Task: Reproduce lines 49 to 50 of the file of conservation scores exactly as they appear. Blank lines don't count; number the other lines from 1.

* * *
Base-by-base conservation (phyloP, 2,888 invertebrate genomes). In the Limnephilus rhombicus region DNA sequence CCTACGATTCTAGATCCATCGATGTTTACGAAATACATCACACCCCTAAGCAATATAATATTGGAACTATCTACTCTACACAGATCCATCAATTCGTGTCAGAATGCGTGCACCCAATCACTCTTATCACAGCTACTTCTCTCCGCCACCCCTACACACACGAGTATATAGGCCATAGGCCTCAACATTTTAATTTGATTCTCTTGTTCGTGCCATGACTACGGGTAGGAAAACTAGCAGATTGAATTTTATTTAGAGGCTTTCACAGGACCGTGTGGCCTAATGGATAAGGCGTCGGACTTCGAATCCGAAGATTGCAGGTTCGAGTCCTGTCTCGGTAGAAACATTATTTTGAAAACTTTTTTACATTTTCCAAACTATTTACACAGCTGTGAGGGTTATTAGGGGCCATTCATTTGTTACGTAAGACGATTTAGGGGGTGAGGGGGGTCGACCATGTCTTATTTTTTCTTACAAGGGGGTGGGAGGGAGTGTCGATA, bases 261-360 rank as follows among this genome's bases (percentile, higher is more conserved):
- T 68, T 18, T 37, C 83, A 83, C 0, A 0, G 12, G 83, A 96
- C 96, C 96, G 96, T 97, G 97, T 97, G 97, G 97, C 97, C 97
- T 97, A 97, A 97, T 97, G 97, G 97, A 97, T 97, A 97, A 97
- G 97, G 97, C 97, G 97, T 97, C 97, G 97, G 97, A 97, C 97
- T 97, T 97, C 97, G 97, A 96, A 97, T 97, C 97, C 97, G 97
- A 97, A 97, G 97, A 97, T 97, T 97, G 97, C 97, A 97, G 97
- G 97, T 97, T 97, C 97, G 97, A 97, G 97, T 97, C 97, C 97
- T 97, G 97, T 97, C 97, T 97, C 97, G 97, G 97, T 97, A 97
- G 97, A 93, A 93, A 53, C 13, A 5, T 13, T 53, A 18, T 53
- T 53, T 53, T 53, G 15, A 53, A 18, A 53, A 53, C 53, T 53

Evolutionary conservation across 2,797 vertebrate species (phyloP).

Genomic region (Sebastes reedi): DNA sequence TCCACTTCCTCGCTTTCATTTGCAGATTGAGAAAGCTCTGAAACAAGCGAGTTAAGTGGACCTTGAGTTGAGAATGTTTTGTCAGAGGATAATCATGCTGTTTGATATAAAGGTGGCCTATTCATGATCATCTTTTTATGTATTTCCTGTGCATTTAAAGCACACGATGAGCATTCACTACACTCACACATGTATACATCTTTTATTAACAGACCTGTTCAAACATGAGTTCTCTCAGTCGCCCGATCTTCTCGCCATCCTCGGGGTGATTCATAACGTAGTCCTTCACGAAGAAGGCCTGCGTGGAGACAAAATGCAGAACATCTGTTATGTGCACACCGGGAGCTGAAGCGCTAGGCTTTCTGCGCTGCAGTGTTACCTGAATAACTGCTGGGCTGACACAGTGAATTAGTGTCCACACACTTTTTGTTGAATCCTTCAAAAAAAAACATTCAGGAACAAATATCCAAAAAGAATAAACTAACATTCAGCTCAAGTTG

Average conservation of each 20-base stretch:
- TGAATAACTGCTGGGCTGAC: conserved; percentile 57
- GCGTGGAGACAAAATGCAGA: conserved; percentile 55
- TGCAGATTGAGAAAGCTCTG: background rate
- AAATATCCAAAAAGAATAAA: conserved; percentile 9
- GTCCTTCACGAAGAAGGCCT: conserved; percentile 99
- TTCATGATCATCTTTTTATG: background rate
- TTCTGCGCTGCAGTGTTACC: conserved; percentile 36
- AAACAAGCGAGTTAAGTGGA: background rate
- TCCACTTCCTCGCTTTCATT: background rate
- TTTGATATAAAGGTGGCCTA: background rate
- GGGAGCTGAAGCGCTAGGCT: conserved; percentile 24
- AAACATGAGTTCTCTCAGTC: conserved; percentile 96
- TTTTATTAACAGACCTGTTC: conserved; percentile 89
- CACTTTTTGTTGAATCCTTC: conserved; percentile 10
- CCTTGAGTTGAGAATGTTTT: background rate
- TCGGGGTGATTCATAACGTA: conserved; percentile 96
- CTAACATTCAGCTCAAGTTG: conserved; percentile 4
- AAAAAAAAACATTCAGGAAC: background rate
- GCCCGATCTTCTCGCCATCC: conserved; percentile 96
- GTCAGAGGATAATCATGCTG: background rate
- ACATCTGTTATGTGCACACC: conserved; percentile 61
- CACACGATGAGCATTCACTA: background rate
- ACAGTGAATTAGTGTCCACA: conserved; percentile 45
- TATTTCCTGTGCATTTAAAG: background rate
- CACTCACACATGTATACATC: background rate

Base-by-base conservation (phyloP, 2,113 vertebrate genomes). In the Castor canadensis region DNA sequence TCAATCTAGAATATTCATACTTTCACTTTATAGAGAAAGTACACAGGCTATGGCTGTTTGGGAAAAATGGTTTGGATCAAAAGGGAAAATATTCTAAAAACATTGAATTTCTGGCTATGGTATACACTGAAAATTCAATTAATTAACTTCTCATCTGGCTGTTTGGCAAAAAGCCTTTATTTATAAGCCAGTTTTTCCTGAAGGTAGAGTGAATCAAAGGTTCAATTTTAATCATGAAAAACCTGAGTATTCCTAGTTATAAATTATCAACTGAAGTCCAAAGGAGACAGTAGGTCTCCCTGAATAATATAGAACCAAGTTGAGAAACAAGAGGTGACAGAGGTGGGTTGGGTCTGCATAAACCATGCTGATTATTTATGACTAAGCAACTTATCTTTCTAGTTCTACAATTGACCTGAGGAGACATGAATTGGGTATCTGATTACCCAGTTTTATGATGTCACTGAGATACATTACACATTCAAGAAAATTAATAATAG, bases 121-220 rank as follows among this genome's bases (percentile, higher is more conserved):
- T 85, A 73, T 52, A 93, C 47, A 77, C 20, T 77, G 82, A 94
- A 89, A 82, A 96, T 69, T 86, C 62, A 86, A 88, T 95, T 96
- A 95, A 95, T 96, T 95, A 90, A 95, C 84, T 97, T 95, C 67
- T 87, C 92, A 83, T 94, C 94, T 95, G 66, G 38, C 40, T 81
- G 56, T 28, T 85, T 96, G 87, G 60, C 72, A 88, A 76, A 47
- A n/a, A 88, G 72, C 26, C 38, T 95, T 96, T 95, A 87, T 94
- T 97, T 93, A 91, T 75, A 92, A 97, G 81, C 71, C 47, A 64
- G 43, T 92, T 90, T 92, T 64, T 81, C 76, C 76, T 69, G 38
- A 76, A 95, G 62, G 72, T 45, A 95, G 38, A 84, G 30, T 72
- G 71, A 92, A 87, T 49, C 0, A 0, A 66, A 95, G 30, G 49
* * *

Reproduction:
- A 76, A 95, G 62, G 72, T 45, A 95, G 38, A 84, G 30, T 72
- G 71, A 92, A 87, T 49, C 0, A 0, A 66, A 95, G 30, G 49